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We’re serving up some nice, warm alphabet soup here at the VA Studio Blog today to answer a question I get a lot from potential clients and people deciding whether they want to be a Virtual Assistant or an Online Business Manager.
There’s a rare breed out there who offer their services as both an OBM and a VA, and I’m one of them! I cherish both roles and bring equal value to my clients in each capacity, but the two are very different. Whether you choose to be one or both, it’s essential to know what the differences are, since everything from discovering your ideal client to creating your branding and marketing to planning for the future depends on what you choose to call yourself.
These are some of the most important differences I explain to contacts and potential clients right away, and I’m sure there are more. Let’s get started.
While an OBM works with their clients to create custom-built strategies and then manages the project from start to finish, a VA is task-oriented and takes on assigned specific projects to help clients achieve defined outcomes.
In my OBM practice, I prepare project briefs, provide tools, compile policies and procedures and offer guidance to my team of assistants and sub-contractors who specialize in their fields. They do the work I can’t or don’t have time to do.
Pro Tip: It may help to think of this metaphor: If a VA and an OBM worked in a clothing store, the VA would be stocking shelves, while the OBM would be in charge of running the store, handling cash and tracking inventory.
One of my favourite tasks to do as an OBM is to jump on a breakthrough call with a client. During our time together, they tell me about their goals, and I pitch the ideas and provide the roadmap that will help us reach and exceed their expectations. Watching my clients’ faces light up with excitement when I pitch an idea they love is one of the most rewarding parts of my job. I also take pride in reinforcing their goals and explaining how we’ll make them a reality. I spend about 70% of my time building the strategy with my client’s input.
On the VA side, I relish the moment when that task list starts to diminish. This is another difference: While the OBM derives satisfaction from identifying goals and creating the task list, the VA loves sinking their teeth into the work and checking items off the list.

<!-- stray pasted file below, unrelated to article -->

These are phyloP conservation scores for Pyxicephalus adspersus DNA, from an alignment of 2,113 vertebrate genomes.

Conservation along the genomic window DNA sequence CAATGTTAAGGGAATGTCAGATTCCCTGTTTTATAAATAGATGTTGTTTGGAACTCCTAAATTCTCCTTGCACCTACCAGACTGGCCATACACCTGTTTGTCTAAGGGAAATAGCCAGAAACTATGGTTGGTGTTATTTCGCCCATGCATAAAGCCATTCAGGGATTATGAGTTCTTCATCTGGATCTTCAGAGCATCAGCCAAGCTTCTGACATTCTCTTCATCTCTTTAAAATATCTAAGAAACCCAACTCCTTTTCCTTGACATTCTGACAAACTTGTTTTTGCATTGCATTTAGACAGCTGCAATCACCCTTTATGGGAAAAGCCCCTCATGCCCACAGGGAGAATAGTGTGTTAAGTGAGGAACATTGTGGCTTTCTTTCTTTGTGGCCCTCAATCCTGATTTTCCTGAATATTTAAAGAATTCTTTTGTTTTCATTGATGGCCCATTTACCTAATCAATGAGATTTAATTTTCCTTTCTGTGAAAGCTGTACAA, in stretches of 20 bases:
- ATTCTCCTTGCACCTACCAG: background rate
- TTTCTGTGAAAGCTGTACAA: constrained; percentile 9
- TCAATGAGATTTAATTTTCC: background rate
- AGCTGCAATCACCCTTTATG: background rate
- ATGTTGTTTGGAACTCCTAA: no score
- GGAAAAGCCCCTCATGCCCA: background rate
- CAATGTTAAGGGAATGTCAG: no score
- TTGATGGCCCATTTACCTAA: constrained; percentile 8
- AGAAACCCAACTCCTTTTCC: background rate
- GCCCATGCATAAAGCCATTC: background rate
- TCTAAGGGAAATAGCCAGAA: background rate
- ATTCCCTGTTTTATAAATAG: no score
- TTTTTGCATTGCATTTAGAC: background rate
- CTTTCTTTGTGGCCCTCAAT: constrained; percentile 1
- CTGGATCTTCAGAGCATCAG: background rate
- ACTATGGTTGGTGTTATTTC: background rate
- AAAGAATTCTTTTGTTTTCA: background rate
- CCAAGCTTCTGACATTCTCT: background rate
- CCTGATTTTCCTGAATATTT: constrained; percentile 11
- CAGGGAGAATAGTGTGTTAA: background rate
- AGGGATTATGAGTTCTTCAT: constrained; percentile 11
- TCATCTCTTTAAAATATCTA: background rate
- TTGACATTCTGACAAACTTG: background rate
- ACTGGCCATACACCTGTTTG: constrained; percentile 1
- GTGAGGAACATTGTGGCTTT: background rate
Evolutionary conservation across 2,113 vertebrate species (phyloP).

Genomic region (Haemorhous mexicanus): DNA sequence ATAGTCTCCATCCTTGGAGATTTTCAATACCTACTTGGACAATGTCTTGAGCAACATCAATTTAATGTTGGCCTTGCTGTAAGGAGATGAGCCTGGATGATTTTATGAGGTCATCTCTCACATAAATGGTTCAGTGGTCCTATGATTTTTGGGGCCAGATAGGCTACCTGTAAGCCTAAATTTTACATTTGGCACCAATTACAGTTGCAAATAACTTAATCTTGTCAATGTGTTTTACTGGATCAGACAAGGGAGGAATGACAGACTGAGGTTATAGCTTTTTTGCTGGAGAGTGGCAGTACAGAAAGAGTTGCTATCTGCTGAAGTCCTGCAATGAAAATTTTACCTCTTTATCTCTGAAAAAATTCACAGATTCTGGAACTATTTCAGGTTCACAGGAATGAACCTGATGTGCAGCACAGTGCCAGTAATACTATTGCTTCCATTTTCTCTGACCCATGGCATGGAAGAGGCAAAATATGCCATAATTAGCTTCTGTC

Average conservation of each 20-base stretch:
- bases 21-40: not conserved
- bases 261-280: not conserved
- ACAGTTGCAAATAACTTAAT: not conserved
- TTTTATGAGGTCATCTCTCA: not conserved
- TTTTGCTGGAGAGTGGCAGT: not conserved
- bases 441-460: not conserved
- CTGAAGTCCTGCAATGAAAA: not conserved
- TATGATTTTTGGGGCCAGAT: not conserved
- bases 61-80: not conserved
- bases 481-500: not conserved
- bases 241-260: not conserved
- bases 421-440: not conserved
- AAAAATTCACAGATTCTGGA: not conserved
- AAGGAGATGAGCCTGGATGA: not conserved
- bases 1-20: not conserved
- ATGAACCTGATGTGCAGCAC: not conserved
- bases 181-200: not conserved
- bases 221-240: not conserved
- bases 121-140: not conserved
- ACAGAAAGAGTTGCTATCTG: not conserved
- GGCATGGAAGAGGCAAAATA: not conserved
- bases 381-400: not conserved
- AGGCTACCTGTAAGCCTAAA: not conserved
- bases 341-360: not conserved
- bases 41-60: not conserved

Everyone discovers and sets up a specific model that works for them, but here’s how it works in my OBM practice:
If I’m implementing a launch, my client and I create a good-better-best scenario to track and measure its success, where ‘good’ is the break-even point, ‘better’ is a pre-set milestone and ‘best’ is always 200% of the predicted revenue. After we reach a specific revenue milestone, I split the profits with my clients. Since these projects are long-term by nature, my contracts span 6 months to a year and I work with 2 to 5 clients at a time.
Contrast this with the fact that most VAs charge an hourly rate or negotiate a monthly retainer fee, and can take on a higher volume of clients (usually anywhere from 5 to 10).
You can’t manage a business without being able to interpret the meaning behind the numbers on the spreadsheet, so it’s critical for OBMs to have a business degree, knowledge of business foundations and solid real-world experience. We’re on top of business and financial trends, and know how to take a business that’s struggling to survive or grow and develop results-oriented strategies that transform it into a resounding success.
As OBMs, we almost have to know more than our clients to properly manage their business, because we’re providing the strategy and guiding them along every step of their journey to success.
Conversely, the VA’s world is very much task-based. In my VA practice, it’s up to me to keep up with the cutting edge tools and programs that help me produce the very best, highest quality work for clients. I devote a significant amount of time to researching new tools, understanding the concepts behind them and testing them to see how I can use them effectively on projects.